01 / Interscalar mapping along the research to mark forces directing e-waste streams: from international and domestic legal regulations, technological innovation and trends, commercialisation of EEE products, media attention on hazardous spills incidents to monitoring and projecting of WEEE data. The timeline starts with the first EU Waste Framework Directive of 1977.  

Spaces of Repair (w. title) 

CRA / 2020 

*WEEE = Waste Electronic and Electrical Equipment

Current research into the spatial movements of e-waste and alternative approaches to e-waste processing with a specific focus on repair communities, repair infrastructure and the question of repair within market regulations and private property rights.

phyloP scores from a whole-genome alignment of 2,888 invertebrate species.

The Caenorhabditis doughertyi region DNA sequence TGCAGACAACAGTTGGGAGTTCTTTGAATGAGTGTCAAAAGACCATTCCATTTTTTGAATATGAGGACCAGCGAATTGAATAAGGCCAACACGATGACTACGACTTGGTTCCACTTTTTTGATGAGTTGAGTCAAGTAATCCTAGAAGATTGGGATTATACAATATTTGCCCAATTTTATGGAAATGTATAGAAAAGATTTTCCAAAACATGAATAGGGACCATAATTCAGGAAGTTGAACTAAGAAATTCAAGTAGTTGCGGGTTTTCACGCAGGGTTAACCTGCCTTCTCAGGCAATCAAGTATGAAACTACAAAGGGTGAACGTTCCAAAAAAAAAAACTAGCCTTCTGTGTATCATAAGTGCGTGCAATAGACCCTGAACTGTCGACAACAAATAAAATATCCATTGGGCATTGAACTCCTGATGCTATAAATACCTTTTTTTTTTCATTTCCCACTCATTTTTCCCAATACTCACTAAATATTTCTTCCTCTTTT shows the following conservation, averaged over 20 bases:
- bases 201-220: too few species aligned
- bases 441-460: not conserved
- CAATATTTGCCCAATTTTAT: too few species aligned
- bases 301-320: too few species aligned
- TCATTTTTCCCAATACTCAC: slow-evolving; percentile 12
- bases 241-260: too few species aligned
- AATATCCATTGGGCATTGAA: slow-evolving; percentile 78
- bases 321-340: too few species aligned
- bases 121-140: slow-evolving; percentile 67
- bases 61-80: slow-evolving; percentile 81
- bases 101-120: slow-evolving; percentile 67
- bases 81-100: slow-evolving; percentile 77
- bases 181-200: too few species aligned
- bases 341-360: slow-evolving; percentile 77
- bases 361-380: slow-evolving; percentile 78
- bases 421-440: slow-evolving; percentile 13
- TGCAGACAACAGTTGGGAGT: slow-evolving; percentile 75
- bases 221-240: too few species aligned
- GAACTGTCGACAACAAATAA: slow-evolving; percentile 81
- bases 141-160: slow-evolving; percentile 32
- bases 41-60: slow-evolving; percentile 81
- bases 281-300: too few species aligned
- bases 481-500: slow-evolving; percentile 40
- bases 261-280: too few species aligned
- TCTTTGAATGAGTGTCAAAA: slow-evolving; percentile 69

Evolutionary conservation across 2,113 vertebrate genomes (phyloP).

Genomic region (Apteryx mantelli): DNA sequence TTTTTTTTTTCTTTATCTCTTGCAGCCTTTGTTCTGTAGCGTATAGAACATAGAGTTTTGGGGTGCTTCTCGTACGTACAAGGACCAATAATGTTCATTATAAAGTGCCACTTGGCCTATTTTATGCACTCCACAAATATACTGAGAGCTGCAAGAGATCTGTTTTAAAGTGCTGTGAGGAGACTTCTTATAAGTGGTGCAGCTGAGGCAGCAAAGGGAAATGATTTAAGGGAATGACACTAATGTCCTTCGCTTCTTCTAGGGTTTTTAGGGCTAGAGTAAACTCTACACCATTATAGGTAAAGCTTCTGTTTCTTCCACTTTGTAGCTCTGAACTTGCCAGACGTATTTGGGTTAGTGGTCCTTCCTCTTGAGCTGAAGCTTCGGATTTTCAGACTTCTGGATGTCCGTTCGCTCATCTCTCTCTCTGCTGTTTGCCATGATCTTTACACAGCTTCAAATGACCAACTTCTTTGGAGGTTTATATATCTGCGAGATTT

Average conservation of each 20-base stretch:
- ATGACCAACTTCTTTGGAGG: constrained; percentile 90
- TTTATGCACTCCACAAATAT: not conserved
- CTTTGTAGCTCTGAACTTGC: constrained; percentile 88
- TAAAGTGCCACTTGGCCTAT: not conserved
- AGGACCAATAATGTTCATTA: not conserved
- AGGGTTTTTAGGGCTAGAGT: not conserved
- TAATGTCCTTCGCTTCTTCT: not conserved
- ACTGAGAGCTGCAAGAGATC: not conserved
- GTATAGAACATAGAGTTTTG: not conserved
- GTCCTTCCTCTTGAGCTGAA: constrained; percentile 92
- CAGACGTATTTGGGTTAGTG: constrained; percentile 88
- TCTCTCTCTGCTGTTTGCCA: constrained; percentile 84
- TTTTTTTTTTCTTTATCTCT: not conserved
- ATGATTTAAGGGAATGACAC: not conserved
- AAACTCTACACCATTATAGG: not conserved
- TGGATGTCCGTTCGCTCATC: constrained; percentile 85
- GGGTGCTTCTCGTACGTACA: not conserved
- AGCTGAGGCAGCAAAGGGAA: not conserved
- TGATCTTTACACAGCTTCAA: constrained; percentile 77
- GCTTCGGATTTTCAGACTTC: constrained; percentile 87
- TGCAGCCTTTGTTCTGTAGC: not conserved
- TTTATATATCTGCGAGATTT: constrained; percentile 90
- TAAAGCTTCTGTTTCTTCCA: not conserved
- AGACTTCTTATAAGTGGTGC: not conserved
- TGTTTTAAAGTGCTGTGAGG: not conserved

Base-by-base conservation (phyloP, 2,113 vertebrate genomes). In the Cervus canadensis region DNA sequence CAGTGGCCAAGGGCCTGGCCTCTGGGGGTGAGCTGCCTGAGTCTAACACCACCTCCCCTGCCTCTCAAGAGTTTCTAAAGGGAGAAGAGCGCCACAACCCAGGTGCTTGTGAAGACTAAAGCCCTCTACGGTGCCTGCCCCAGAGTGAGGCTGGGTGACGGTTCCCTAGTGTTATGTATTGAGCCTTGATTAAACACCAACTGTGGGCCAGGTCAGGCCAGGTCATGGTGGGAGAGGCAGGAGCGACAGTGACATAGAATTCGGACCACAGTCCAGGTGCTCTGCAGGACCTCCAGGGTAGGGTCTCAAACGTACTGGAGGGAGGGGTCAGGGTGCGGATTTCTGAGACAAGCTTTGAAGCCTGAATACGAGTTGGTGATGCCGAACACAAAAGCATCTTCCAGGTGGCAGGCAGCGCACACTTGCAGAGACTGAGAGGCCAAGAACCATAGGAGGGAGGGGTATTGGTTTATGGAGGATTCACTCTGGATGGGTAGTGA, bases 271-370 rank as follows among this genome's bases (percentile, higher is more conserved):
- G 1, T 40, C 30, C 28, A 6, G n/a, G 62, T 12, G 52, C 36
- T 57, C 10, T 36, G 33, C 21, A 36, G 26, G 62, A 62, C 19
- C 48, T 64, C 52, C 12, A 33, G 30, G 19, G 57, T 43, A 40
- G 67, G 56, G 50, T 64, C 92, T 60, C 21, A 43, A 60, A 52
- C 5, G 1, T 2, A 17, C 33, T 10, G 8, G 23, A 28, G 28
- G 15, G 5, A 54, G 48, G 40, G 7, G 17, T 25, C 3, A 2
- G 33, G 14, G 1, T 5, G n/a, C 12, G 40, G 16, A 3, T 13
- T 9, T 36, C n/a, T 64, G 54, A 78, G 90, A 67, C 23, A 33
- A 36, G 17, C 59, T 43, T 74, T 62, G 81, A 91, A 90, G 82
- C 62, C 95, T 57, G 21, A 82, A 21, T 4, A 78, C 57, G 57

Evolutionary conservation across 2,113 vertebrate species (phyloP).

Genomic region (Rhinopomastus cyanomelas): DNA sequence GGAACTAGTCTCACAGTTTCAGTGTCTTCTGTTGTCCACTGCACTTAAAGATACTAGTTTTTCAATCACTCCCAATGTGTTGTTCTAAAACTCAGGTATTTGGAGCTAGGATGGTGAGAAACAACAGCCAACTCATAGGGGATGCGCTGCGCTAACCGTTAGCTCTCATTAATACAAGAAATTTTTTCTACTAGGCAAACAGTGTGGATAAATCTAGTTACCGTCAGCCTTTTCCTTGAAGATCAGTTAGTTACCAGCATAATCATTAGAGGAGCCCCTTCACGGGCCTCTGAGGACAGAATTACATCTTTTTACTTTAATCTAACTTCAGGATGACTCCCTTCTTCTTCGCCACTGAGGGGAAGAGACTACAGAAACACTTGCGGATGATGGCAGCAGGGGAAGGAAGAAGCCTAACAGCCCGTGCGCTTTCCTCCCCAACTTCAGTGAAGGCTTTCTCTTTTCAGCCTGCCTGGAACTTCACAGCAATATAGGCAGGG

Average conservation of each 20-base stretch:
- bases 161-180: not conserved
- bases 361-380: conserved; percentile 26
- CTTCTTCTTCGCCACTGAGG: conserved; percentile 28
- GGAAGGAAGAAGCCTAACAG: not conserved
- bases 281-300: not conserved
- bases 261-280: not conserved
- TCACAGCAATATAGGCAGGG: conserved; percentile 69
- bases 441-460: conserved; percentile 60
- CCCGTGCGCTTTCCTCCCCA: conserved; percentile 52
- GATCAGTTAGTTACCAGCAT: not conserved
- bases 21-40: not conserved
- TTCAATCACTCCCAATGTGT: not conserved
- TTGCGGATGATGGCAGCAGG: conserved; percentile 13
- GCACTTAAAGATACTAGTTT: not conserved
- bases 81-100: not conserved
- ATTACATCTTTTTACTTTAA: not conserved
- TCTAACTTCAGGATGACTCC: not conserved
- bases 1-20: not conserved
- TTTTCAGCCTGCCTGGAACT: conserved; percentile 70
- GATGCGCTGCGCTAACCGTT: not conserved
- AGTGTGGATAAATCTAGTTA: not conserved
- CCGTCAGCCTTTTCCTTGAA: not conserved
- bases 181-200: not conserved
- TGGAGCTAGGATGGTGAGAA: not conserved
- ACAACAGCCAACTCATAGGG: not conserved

E-waste is the fastest growing waste stream, with a vast majority, 98 per cent, occuring pre-consumption along extraction of minerals, processing and production of the devices (s. Josh Lepawsky, Reassembling Rubbish, MIT Press, 2018). 

The dominant narrative in EU legislations and directives regarding WEEE has been on establishing recycling infrastructure and supporting the establishment of recycling initiatives. Recycling of WEEE means the shredding of devices to gain access to only a fraction of the contained materials under energy intensive processes. Processes of reuse and repair, in contrast, preserve a vast share of embodied energies within electronic devices, by extending a product’s usability, lifetime and subsequently postponing the need for new materials to be extracted and processed. In official literature on WEEE, reuse and repair are listed as second priority to prevent wastegrowth, just after design decisions. Nevertheless, repair and reuse have not gained relevant attention in fleshed out strategies and plans proposed to address the question of e-waste and have been excluded from repair and reuse related funding opportunities.